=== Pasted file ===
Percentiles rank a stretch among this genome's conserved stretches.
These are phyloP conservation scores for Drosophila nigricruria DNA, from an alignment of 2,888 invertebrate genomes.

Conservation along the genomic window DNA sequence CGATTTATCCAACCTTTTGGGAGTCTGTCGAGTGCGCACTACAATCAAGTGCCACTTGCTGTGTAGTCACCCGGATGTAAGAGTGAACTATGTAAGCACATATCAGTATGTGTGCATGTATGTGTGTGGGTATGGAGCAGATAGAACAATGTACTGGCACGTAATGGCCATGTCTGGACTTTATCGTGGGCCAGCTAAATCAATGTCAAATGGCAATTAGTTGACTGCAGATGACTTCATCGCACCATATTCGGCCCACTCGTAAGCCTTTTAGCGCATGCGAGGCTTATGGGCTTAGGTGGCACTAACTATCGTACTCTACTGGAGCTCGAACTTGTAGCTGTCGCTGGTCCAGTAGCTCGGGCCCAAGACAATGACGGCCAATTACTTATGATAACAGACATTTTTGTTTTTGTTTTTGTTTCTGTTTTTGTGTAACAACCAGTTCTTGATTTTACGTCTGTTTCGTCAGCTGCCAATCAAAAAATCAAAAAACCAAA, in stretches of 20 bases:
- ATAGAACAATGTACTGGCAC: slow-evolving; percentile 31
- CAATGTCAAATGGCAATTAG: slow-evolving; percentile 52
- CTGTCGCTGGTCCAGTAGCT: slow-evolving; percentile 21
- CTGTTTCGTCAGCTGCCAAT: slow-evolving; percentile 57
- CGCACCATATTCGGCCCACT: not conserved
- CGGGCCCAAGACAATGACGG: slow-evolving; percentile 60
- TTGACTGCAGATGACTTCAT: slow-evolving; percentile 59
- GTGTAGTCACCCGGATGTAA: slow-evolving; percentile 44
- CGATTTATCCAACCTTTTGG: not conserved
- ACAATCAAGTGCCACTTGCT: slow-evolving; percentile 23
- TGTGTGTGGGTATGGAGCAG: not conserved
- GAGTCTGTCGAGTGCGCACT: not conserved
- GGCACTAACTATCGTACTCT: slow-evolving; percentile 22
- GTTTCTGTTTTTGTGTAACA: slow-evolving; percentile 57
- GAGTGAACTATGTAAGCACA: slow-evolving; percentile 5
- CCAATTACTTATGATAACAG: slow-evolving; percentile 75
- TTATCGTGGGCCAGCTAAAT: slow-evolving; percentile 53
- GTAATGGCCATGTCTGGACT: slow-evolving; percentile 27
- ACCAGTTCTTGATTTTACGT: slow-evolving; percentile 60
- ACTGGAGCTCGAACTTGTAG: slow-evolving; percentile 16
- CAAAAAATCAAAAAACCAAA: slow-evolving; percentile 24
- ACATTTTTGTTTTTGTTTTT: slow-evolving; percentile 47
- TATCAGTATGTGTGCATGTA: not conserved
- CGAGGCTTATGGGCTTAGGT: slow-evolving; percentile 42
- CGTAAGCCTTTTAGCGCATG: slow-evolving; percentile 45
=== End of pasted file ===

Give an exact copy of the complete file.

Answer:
Percentiles rank a stretch among this genome's conserved stretches.
These are phyloP conservation scores for Drosophila nigricruria DNA, from an alignment of 2,888 invertebrate genomes.

Conservation along the genomic window DNA sequence CGATTTATCCAACCTTTTGGGAGTCTGTCGAGTGCGCACTACAATCAAGTGCCACTTGCTGTGTAGTCACCCGGATGTAAGAGTGAACTATGTAAGCACATATCAGTATGTGTGCATGTATGTGTGTGGGTATGGAGCAGATAGAACAATGTACTGGCACGTAATGGCCATGTCTGGACTTTATCGTGGGCCAGCTAAATCAATGTCAAATGGCAATTAGTTGACTGCAGATGACTTCATCGCACCATATTCGGCCCACTCGTAAGCCTTTTAGCGCATGCGAGGCTTATGGGCTTAGGTGGCACTAACTATCGTACTCTACTGGAGCTCGAACTTGTAGCTGTCGCTGGTCCAGTAGCTCGGGCCCAAGACAATGACGGCCAATTACTTATGATAACAGACATTTTTGTTTTTGTTTTTGTTTCTGTTTTTGTGTAACAACCAGTTCTTGATTTTACGTCTGTTTCGTCAGCTGCCAATCAAAAAATCAAAAAACCAAA, in stretches of 20 bases:
- ATAGAACAATGTACTGGCAC: slow-evolving; percentile 31
- CAATGTCAAATGGCAATTAG: slow-evolving; percentile 52
- CTGTCGCTGGTCCAGTAGCT: slow-evolving; percentile 21
- CTGTTTCGTCAGCTGCCAAT: slow-evolving; percentile 57
- CGCACCATATTCGGCCCACT: not conserved
- CGGGCCCAAGACAATGACGG: slow-evolving; percentile 60
- TTGACTGCAGATGACTTCAT: slow-evolving; percentile 59
- GTGTAGTCACCCGGATGTAA: slow-evolving; percentile 44
- CGATTTATCCAACCTTTTGG: not conserved
- ACAATCAAGTGCCACTTGCT: slow-evolving; percentile 23
- TGTGTGTGGGTATGGAGCAG: not conserved
- GAGTCTGTCGAGTGCGCACT: not conserved
- GGCACTAACTATCGTACTCT: slow-evolving; percentile 22
- GTTTCTGTTTTTGTGTAACA: slow-evolving; percentile 57
- GAGTGAACTATGTAAGCACA: slow-evolving; percentile 5
- CCAATTACTTATGATAACAG: slow-evolving; percentile 75
- TTATCGTGGGCCAGCTAAAT: slow-evolving; percentile 53
- GTAATGGCCATGTCTGGACT: slow-evolving; percentile 27
- ACCAGTTCTTGATTTTACGT: slow-evolving; percentile 60
- ACTGGAGCTCGAACTTGTAG: slow-evolving; percentile 16
- CAAAAAATCAAAAAACCAAA: slow-evolving; percentile 24
- ACATTTTTGTTTTTGTTTTT: slow-evolving; percentile 47
- TATCAGTATGTGTGCATGTA: not conserved
- CGAGGCTTATGGGCTTAGGT: slow-evolving; percentile 42
- CGTAAGCCTTTTAGCGCATG: slow-evolving; percentile 45